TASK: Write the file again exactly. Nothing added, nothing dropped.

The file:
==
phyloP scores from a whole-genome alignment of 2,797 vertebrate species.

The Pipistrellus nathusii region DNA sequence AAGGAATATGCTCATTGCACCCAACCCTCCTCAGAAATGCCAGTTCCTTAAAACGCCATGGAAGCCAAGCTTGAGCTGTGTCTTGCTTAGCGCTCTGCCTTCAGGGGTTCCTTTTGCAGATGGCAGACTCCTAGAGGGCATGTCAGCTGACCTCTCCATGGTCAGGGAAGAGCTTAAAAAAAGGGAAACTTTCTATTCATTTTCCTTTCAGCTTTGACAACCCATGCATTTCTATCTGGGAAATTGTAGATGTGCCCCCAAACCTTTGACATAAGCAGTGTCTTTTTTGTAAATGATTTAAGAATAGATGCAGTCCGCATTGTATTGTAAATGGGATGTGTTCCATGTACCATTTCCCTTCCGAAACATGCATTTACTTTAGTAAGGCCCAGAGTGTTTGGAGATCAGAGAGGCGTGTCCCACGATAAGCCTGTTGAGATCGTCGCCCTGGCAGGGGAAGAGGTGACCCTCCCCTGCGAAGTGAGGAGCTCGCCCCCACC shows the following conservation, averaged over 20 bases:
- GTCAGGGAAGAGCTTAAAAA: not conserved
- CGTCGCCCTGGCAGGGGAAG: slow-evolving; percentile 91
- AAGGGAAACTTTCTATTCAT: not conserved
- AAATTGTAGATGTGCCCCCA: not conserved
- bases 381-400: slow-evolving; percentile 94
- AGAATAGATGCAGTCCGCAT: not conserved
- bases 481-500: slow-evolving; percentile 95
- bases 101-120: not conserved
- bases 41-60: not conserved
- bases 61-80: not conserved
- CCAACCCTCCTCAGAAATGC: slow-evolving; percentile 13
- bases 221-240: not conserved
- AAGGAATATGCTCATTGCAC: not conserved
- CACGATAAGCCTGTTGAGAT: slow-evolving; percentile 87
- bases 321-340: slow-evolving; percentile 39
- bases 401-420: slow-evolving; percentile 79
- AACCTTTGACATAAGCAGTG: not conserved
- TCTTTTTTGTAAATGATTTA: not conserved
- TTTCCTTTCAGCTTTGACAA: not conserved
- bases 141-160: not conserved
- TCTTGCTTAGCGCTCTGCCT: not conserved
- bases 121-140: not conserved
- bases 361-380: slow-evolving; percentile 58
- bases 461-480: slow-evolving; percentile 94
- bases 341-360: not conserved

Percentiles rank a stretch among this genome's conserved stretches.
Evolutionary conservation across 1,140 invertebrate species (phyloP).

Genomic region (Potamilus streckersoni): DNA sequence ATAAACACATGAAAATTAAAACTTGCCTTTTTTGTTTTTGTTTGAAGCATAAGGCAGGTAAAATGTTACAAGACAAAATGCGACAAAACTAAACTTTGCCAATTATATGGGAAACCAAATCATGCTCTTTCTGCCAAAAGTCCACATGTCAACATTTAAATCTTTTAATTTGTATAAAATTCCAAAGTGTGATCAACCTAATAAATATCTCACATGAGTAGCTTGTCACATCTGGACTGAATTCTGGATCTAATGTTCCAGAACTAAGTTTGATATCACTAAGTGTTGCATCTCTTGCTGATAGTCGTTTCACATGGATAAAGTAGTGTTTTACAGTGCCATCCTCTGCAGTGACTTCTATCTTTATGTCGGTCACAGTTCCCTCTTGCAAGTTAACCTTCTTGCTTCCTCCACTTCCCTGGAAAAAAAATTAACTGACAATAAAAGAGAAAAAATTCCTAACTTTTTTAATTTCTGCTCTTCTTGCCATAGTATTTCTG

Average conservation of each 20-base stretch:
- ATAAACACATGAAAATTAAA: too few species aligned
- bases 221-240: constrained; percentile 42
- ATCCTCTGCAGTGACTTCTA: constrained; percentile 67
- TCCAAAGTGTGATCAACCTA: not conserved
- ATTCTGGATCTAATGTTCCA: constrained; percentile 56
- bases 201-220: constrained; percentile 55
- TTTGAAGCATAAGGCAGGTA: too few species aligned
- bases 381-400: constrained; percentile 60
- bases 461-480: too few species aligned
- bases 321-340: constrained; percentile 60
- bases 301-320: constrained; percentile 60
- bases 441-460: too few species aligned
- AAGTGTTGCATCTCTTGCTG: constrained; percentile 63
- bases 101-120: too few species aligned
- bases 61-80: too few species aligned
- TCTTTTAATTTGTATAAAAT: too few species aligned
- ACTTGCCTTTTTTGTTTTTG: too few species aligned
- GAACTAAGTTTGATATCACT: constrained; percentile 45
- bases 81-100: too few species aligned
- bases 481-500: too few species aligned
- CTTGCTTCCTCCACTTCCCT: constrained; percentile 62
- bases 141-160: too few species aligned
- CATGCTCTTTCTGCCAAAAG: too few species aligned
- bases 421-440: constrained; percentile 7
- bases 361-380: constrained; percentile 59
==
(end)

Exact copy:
phyloP scores from a whole-genome alignment of 2,797 vertebrate species.

The Pipistrellus nathusii region DNA sequence AAGGAATATGCTCATTGCACCCAACCCTCCTCAGAAATGCCAGTTCCTTAAAACGCCATGGAAGCCAAGCTTGAGCTGTGTCTTGCTTAGCGCTCTGCCTTCAGGGGTTCCTTTTGCAGATGGCAGACTCCTAGAGGGCATGTCAGCTGACCTCTCCATGGTCAGGGAAGAGCTTAAAAAAAGGGAAACTTTCTATTCATTTTCCTTTCAGCTTTGACAACCCATGCATTTCTATCTGGGAAATTGTAGATGTGCCCCCAAACCTTTGACATAAGCAGTGTCTTTTTTGTAAATGATTTAAGAATAGATGCAGTCCGCATTGTATTGTAAATGGGATGTGTTCCATGTACCATTTCCCTTCCGAAACATGCATTTACTTTAGTAAGGCCCAGAGTGTTTGGAGATCAGAGAGGCGTGTCCCACGATAAGCCTGTTGAGATCGTCGCCCTGGCAGGGGAAGAGGTGACCCTCCCCTGCGAAGTGAGGAGCTCGCCCCCACC shows the following conservation, averaged over 20 bases:
- GTCAGGGAAGAGCTTAAAAA: not conserved
- CGTCGCCCTGGCAGGGGAAG: slow-evolving; percentile 91
- AAGGGAAACTTTCTATTCAT: not conserved
- AAATTGTAGATGTGCCCCCA: not conserved
- bases 381-400: slow-evolving; percentile 94
- AGAATAGATGCAGTCCGCAT: not conserved
- bases 481-500: slow-evolving; percentile 95
- bases 101-120: not conserved
- bases 41-60: not conserved
- bases 61-80: not conserved
- CCAACCCTCCTCAGAAATGC: slow-evolving; percentile 13
- bases 221-240: not conserved
- AAGGAATATGCTCATTGCAC: not conserved
- CACGATAAGCCTGTTGAGAT: slow-evolving; percentile 87
- bases 321-340: slow-evolving; percentile 39
- bases 401-420: slow-evolving; percentile 79
- AACCTTTGACATAAGCAGTG: not conserved
- TCTTTTTTGTAAATGATTTA: not conserved
- TTTCCTTTCAGCTTTGACAA: not conserved
- bases 141-160: not conserved
- TCTTGCTTAGCGCTCTGCCT: not conserved
- bases 121-140: not conserved
- bases 361-380: slow-evolving; percentile 58
- bases 461-480: slow-evolving; percentile 94
- bases 341-360: not conserved

Percentiles rank a stretch among this genome's conserved stretches.
Evolutionary conservation across 1,140 invertebrate species (phyloP).

Genomic region (Potamilus streckersoni): DNA sequence ATAAACACATGAAAATTAAAACTTGCCTTTTTTGTTTTTGTTTGAAGCATAAGGCAGGTAAAATGTTACAAGACAAAATGCGACAAAACTAAACTTTGCCAATTATATGGGAAACCAAATCATGCTCTTTCTGCCAAAAGTCCACATGTCAACATTTAAATCTTTTAATTTGTATAAAATTCCAAAGTGTGATCAACCTAATAAATATCTCACATGAGTAGCTTGTCACATCTGGACTGAATTCTGGATCTAATGTTCCAGAACTAAGTTTGATATCACTAAGTGTTGCATCTCTTGCTGATAGTCGTTTCACATGGATAAAGTAGTGTTTTACAGTGCCATCCTCTGCAGTGACTTCTATCTTTATGTCGGTCACAGTTCCCTCTTGCAAGTTAACCTTCTTGCTTCCTCCACTTCCCTGGAAAAAAAATTAACTGACAATAAAAGAGAAAAAATTCCTAACTTTTTTAATTTCTGCTCTTCTTGCCATAGTATTTCTG

Average conservation of each 20-base stretch:
- ATAAACACATGAAAATTAAA: too few species aligned
- bases 221-240: constrained; percentile 42
- ATCCTCTGCAGTGACTTCTA: constrained; percentile 67
- TCCAAAGTGTGATCAACCTA: not conserved
- ATTCTGGATCTAATGTTCCA: constrained; percentile 56
- bases 201-220: constrained; percentile 55
- TTTGAAGCATAAGGCAGGTA: too few species aligned
- bases 381-400: constrained; percentile 60
- bases 461-480: too few species aligned
- bases 321-340: constrained; percentile 60
- bases 301-320: constrained; percentile 60
- bases 441-460: too few species aligned
- AAGTGTTGCATCTCTTGCTG: constrained; percentile 63
- bases 101-120: too few species aligned
- bases 61-80: too few species aligned
- TCTTTTAATTTGTATAAAAT: too few species aligned
- ACTTGCCTTTTTTGTTTTTG: too few species aligned
- GAACTAAGTTTGATATCACT: constrained; percentile 45
- bases 81-100: too few species aligned
- bases 481-500: too few species aligned
- CTTGCTTCCTCCACTTCCCT: constrained; percentile 62
- bases 141-160: too few species aligned
- CATGCTCTTTCTGCCAAAAG: too few species aligned
- bases 421-440: constrained; percentile 7
- bases 361-380: constrained; percentile 59